GAO Reports  
GAO-06-328 March 23, 2006

Information Security: Continued Progress Needed
to Strengthen Controls at the Internal Revenue Service

The Internal Revenue Service (IRS) has a demanding responsibility in collecting taxes, processing tax returns, and enforcing the nation's tax laws. It relies extensively on computerized systems to support its financial and mission-related operations. Effective information security controls are essential for ensuring that information is adequately protected from inadvertent or deliberate misuse, disruption, or destruction. As part of its audit of IRS's fiscal year 2005 financial statements, GAO assessed (1) the status of IRS's actions to correct or mitigate previously reported information security weaknesses at two sites and (2) whether controls over key financial and tax processing systems located at the facilities are effective in ensuring the confidentiality, integrity, and availability of financial and sensitive taxpayer data.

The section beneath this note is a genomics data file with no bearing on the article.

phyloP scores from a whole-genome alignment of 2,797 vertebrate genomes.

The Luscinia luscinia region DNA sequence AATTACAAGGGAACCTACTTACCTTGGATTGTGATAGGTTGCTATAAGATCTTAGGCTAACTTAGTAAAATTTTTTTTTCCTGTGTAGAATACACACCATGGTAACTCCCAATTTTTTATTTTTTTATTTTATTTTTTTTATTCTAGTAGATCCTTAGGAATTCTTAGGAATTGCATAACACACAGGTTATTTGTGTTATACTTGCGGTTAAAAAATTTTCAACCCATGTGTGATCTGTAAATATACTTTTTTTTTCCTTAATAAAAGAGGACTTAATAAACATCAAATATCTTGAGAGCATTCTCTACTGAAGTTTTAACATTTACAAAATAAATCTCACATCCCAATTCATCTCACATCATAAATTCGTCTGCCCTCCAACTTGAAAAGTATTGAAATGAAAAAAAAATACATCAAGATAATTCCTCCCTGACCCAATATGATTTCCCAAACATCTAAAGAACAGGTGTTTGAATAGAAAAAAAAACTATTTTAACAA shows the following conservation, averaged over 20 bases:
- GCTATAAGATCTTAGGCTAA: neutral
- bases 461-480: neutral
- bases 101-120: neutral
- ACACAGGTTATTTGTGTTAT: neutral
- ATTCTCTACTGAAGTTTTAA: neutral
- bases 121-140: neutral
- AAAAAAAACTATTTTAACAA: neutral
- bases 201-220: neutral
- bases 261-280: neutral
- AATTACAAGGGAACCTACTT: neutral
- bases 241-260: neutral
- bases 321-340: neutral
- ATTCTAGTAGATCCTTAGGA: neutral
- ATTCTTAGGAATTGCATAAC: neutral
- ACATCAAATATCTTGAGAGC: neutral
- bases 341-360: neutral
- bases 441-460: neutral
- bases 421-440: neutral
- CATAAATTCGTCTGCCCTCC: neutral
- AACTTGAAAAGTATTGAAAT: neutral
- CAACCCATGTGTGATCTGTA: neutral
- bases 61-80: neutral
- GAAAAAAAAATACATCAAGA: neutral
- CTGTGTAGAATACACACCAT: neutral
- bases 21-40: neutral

IRS has made progress in correcting or mitigating previously reported information security weaknesses and in implementing controls over key financial and tax processing systems that are located at two of its critical data processing sites. It has corrected or mitigated 41 of the 81 specific technical weaknesses that we reported as unresolved at the time of our last review at those selected sites. Although IRS has made progress, controls over its key financial and tax processing systems located at two sites were ineffective. In addition to the 40 previously reported weaknesses for which IRS has not completed actions, GAO identified new information security control weaknesses that threaten the confidentiality, integrity, and availability of IRS's financial information systems and the information they process. For example, IRS has not implemented effective electronic access controls related to network management, user accounts and passwords, user rights and file permissions, and logging and monitoring of security-related events. In addition, it has not effectively implemented other information security controls to physically secure computer resources, and to prevent exploitation of vulnerabilities and unauthorized changes to system software. Collectively, these weaknesses increase the risk that sensitive financial and taxpayer data will be inadequately protected against disclosure, modification, or loss, possibly without detection, and place IRS operations at risk of disruption. A key reason for IRS's weaknesses in information security controls is that it has not yet fully implemented an information security program to ensure that effective controls are established and maintained. Until IRS fully implements a comprehensive agencywide information security program, its facilities and computing resources and the information that is processed, stored, and transmitted on its systems will remain vulnerable.

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